The best battery for your needs depends on whether you’re going to use it for your EV, or if it’ll be part of a larger system.

If you want to see a comparison of lithium batteries, check out our article on the best lithium batteries for boats — these are applicable for home use too.

You may also want to consider a PowerWall for your charging station — consider Tesla’s one or make your own one. For the battery, you’ll need around $10,000.

If you’re interested in learning more about what you can power with batteries at home, please check out our article on What Can I Run Off A 100Ah Battery?

EV Supply Equipment

EV supply equipment - can be used for DIY solar EV charging station.

EVs are not designed to be charged directly from solar panels or batteries. You would need to use proper equipment for this in order to make it safe.

EV supply equipment (EVSE) basically consists of all electrical equipment and software necessary for efficiently and safely delivering energy to your EV.

EVSE is classified according to the charging levels.

As mentioned previously, our aim is to go for a Level 2 AC (240V) charging system.

Breakdown Of Inventory And Costs

Below are expected material costs for a solar EV charging station.

You can install the panels onto a carport, an external area, or on top of your house. As such, you’ll need to account for these further costs and structural/ mechanical requirements.

Please keep in mind that you may need professional installation and setup help — this will also incur further costs.

Solar Panel11$3,300
Solar Inverter1$1,000
Charge Controller1$800
EV Supply Equipment1$3,000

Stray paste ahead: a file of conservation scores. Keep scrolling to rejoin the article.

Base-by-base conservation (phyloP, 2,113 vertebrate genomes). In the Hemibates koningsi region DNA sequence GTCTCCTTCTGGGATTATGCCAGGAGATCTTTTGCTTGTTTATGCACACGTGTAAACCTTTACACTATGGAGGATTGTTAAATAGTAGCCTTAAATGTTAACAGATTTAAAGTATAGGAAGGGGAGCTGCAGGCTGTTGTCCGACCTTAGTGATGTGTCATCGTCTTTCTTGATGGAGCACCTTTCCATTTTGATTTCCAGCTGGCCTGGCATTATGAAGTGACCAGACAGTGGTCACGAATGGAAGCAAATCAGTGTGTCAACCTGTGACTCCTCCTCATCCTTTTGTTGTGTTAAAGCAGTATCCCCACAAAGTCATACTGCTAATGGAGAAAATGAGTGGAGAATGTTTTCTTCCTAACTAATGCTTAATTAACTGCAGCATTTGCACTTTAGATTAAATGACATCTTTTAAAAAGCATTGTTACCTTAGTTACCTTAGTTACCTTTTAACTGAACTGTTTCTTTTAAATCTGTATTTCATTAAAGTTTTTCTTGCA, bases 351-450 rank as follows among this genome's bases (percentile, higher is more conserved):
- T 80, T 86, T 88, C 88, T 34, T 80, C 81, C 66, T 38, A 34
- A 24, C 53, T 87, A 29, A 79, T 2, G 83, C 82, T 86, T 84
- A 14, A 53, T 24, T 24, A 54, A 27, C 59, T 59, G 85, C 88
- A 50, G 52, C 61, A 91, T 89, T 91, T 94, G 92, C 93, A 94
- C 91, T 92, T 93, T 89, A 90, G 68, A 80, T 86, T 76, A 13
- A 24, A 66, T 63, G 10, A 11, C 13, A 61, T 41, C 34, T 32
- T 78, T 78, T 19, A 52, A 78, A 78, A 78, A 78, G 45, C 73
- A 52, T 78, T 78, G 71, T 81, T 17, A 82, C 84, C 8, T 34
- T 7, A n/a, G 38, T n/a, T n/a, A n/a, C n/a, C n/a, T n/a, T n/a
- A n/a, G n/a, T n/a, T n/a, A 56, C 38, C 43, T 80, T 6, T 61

Miscellaneous (cables etc.)$200
TOTAL $18,300

So as a ballpark figure, you can see that driving around 30 miles a day with our Tesla Model Y will require around 18,000 USD.

This will vary depending on your setup but please keep in mind that the key variables here are:

  • How many kWh you will need per day (driving range and EV type).
  • How much space you have for solar panels, and will you need an additional structure.
  • What type of battery technology you want to use.

Assemble Your DIY EV Charging Station (Step-By-Step)

The Assembly of your charging station is relatively simple. If you aren’t comfortable with any aspects, consult a professional.

The key steps for assembly are:

  1. Structural installation — Plan and install any structural elements you may require for your solar panels, batteries and other components. If you’re looking to build a carport, check out our post – How To Build A DIY Solar Carport (Complete Guide).
  2. Electrical installation. Install and connect all electrical components mentioned.

Final Thoughts

Making your own DIY solar charging station is a great clean energy investment. It would make you independent from the grid, and could potentially save you in the future against continually increasing electricity prices.

The type of charging station you would need would depend on:

  • EV type
  • Average daily distance traveled
  • Battery system